An autistic self-advocate shares his COVID-19 vaccine experienceJune 28, 2022
When the COVID-19 pandemic hit, Paul Silver knew he only had one good choice: to get vaccinated and protect himself, his family and his colleagues. As an autism advocate and professional in the medical field, Paul faced his fear of needles to make sure the people in his community stayed safe and healthy.
In this Q&A, learn more about Paul and his experience getting vaccinated.
Can you tell me a bit about yourself?
I was diagnosed with Asperger’s syndrome at age 8. I’ve resided in Florida for 3 years now, but I became an autism advocate in my late 20s when I lived in my home state of Georgia. There, I helped pass the autism insurance reform law known as Ava’s law. Now, I work in the medical field doing medical coding.
What has the pandemic been like for you?
During the lockdown period, my parents were living with me while they built their own house. My dad had to work from home, and I went into the office. I also went back to school to learn medical coding.
I didn’t feel comfortable wearing a mask at first. It took me a week or two to get comfortable. I stopped wearing a mask this year because the rules in Florida changed.
How has your experience in the medical field affected your opinion about getting the vaccine?
Even before the pandemic, I had a healthy relationship with vaccines even though I’m afraid of needles. I actually had a falling out with one of my mentors who believed vaccines cause autism, which made me lose faith in her.
The reason I believe in vaccines is I work in the medical field and my uncle and grandfather were physicians. As part of my job, I have to go inside hospitals to drop off paperwork for surgery, so I knew I had to take some precautions.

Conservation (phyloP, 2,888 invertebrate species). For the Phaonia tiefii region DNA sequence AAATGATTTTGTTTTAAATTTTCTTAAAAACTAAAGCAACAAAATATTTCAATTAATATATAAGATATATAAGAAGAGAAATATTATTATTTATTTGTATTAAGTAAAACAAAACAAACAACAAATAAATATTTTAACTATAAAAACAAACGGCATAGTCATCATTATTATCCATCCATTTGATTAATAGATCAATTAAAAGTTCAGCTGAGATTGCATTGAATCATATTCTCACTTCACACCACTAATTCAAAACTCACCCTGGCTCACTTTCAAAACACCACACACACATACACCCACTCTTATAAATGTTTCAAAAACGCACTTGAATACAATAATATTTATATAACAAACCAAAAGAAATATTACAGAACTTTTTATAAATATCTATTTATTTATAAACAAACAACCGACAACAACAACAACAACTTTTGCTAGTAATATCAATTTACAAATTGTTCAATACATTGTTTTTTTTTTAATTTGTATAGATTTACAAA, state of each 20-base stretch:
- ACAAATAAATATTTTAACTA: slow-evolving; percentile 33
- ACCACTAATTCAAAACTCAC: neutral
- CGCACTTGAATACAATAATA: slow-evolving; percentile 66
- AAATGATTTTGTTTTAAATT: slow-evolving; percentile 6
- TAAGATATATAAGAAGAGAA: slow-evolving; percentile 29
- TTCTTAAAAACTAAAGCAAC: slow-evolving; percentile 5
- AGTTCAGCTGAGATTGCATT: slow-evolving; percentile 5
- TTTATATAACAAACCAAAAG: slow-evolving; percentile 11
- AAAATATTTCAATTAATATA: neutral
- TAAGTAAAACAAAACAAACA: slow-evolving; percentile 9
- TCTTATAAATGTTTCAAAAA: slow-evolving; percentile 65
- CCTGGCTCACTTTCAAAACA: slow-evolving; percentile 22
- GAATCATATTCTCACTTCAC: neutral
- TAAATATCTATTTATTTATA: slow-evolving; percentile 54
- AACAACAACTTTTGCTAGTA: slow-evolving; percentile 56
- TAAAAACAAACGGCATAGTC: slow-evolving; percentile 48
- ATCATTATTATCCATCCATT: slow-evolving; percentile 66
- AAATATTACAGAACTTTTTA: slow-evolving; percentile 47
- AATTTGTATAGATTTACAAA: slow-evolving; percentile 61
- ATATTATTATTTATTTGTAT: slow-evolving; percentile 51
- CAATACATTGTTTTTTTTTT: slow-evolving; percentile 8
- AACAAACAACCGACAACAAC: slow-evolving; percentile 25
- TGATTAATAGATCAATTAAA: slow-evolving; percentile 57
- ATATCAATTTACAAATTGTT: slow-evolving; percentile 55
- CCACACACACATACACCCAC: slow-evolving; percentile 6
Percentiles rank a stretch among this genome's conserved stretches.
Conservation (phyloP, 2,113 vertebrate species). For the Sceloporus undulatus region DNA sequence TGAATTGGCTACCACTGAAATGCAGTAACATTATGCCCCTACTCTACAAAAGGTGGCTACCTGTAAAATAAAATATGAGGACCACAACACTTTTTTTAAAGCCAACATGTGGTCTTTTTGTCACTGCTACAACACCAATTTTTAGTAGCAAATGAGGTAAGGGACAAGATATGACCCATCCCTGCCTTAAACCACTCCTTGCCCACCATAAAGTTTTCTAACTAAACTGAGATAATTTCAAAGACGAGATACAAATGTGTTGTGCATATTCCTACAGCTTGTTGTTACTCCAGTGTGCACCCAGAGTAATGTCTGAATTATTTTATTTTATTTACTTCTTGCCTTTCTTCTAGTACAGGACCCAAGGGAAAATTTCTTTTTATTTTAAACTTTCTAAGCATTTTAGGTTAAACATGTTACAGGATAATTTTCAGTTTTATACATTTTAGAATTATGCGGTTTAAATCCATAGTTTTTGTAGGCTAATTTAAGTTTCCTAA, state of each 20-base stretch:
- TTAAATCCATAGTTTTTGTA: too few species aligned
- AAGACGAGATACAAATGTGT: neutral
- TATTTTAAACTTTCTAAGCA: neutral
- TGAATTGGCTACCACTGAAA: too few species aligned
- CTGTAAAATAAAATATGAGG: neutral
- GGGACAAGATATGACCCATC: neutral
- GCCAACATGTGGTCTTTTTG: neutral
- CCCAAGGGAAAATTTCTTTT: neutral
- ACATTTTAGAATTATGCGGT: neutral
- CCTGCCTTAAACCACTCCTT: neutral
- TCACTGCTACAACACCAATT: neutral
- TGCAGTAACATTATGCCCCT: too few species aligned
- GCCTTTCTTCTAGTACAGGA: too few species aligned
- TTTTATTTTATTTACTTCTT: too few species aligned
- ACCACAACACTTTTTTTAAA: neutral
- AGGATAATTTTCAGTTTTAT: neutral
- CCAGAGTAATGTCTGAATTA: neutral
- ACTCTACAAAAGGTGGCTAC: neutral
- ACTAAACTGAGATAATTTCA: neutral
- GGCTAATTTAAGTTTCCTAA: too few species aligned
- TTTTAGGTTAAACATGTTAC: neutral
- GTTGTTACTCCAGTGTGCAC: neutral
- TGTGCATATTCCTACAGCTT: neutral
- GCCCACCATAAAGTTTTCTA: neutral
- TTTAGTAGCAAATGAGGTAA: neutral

I planned to get the vaccine once I knew it was available for me. I did some research, but when I heard that no one was having major issues, I just got it.
What advice would you give to autistic people who might need accommodations when they get the vaccine?
I just tell people not to look at the needle when they do it. Look in the opposite direction—that’s my trick. I’ve been doing this trick since I was going to the pediatrician. Another idea I heard recently is bringing a tablet computer or playing a game as a distraction.
How do you feel about the fact that so many people are resistant to getting the vaccine?
It’s concerning to me that people do not take the COVID-19 vaccine. However, I go along with my regular life because I know I’m protected. I got the Johnson & Johnson shot originally and then I got the Moderna booster once they said it was ok to mix vaccines. My rule is unless you have a certain medical reason and you can’t get vaccinated, that’s the only exception.